The latest Renault Clio has taken a step forward in a number of key areas and its far-reaching styling tweaks are designed to mark the facelifted models out. The car has gained a sportier look that should underline the connection between the basic models and the highly regarded Renaultsport hot hatchbacks, while improvements to the interior, a more detailed equipment list and enhanced refinement will also count in its favour. The Clio Mk III was always a big car in the supermini class but this facelifted model is even bigger. At 4,027mm, it's 41mm longer than the pre-facelift model and that extra length is utilised in making the Clio appear lower, leaner and more streamlined. This isn't one of those facelifts that leaves everyone at a loss as to what exactly has changed. The front end of the Clio is markedly more aggressive with the sharp lines of the air-intake and the headlights combined with the thin, smirking grille. It's a look that debuted on the Megane family hatch and it gives the Clio a far more purposeful look even in its non-sporting forms. The interior was also upgraded with some relocating of the minor controls to increase user-friendliness. Higher spec models now get a soft touch dash with the satellite navigation screen integrated into it. Beneath the skin, Renault's focus has been on increasing refinement on the Clio and today's model features upgraded sound-deadening measures to combat engine, transmission and wind noise. The occupants should have a pretty cushy time of it because the Clio also continues to set the standard for supermini cabin space with its impressive rear head and leg room, along with a generously proportioned boot of 288 litres. Small cars are no longer the simpletons of the automotive world. These days they come packed with technology and clever thinking of the sort reserved for larger and more expensive models just a few years ago. The Clio is available with an integrated Carminat TomTom navigation system which even gives information on traffic problems, speed restrictions and speed camera locations. Elsewhere, buyers can specify cruise control, an automatic speed limiter, cornering lights that swivel to illuminate the road, parking sensors and automated wipers and headlights. Renault's card-based entry and start system is also available, as is Bluetooth connectivity and a USB connector for wiring-up your MP3 player to the stereo. Safety remains a key priority of the Clio, which gained a full five-star rating at the Euro NCAP crash tests. Safety equipment includes ABS brakes with brakefore distribution, brake assist and a full complement of airbags. The Clio's strengths will remain its spacious interior, strong engine range and high quality feel. The latest models make a number of worthwhile improvements that increase the desirability of the package but with its core strengths, the Clio was a top supermini before and it's a top supermini now.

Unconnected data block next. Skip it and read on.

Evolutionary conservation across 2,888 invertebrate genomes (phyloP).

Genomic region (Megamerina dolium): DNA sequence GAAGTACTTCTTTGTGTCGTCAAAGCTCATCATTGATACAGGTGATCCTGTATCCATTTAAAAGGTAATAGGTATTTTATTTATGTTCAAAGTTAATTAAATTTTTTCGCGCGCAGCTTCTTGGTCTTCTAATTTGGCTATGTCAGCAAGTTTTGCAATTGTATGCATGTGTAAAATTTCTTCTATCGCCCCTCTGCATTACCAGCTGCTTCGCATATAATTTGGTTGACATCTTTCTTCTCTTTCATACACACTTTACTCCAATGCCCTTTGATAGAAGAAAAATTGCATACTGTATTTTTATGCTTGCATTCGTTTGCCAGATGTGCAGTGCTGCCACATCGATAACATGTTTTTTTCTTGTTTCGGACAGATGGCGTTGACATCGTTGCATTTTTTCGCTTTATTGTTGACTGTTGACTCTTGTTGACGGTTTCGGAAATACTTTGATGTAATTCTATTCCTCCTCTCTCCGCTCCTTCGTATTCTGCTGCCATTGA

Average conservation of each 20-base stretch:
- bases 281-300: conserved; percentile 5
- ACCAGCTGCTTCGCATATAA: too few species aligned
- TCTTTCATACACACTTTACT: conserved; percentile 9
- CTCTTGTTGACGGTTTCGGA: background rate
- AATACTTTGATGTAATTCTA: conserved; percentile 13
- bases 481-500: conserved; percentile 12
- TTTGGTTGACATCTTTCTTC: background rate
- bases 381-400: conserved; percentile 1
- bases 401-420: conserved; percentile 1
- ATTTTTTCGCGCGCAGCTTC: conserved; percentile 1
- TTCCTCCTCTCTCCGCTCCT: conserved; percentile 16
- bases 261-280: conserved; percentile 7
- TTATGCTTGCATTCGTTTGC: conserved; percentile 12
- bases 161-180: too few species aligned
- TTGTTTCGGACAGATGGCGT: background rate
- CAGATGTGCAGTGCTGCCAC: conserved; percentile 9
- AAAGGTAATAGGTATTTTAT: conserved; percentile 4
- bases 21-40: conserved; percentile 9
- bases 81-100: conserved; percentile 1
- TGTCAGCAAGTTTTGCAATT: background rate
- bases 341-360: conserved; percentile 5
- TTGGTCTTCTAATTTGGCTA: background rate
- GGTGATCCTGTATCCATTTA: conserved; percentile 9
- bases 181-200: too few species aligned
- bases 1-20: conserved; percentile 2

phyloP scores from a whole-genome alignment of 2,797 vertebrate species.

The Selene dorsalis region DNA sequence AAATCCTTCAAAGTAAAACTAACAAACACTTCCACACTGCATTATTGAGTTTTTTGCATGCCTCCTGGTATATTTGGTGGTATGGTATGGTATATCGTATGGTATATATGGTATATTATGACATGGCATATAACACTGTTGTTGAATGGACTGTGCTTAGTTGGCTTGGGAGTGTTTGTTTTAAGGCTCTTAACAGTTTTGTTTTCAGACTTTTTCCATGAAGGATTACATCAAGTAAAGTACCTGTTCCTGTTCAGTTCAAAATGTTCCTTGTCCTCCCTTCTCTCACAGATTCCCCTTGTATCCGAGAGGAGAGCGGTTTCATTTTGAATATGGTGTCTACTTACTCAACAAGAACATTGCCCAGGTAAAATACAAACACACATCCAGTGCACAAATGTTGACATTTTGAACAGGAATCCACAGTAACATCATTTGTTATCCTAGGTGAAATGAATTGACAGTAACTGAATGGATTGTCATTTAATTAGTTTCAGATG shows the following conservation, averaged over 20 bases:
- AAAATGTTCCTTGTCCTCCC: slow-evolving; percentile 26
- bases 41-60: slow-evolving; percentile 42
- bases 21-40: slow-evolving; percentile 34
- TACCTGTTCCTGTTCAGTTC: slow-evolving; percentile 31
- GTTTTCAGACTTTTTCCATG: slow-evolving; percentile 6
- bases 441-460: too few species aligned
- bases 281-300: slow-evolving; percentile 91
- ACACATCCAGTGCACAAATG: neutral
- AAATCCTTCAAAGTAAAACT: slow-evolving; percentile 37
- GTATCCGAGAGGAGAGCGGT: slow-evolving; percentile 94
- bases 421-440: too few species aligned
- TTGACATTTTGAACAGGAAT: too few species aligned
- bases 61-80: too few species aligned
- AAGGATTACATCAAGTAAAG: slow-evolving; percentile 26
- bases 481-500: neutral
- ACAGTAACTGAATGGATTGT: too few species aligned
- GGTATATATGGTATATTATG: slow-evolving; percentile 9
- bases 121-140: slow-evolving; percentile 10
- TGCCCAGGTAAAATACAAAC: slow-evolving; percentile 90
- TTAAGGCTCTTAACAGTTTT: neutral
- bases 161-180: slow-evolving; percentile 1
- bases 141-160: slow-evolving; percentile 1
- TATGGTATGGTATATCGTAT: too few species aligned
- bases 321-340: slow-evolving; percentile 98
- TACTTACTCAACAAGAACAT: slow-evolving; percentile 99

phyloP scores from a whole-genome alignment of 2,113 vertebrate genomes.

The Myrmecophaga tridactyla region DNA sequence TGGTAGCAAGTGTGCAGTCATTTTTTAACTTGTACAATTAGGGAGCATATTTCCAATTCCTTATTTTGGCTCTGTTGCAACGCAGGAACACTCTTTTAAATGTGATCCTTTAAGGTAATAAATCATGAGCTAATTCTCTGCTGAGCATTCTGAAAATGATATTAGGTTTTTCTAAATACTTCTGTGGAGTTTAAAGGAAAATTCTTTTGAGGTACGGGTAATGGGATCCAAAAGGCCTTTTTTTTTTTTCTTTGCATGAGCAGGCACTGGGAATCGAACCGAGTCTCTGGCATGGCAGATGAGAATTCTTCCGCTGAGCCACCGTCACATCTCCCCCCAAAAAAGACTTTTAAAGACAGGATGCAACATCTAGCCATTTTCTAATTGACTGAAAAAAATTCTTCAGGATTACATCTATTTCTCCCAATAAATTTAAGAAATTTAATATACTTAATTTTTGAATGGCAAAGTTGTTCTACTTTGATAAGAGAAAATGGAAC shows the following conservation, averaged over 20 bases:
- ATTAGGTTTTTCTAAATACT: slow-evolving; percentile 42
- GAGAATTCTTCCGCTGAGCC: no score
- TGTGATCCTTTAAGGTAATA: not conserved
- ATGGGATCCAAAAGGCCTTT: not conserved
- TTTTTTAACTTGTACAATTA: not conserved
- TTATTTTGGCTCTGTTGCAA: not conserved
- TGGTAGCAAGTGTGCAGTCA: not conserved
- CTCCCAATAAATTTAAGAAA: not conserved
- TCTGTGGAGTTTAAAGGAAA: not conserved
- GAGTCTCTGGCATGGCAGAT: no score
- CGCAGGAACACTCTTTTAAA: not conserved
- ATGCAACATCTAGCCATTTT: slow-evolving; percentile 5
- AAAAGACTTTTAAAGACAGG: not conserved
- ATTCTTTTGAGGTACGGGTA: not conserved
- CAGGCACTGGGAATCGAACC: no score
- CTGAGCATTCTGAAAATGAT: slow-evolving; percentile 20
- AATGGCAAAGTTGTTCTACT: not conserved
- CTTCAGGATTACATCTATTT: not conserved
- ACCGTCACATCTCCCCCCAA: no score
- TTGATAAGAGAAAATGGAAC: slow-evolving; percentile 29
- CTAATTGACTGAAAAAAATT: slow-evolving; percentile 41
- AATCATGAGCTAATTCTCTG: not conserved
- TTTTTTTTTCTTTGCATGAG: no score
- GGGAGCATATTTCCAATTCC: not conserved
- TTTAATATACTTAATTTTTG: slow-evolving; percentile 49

Scores
Performance 6
Handling 7
Comfort 8
Space 7
Styling 7
Build 8
Value 8
Equipment 7
Economy 8
Depreciation 6
Insurance 6
Total 78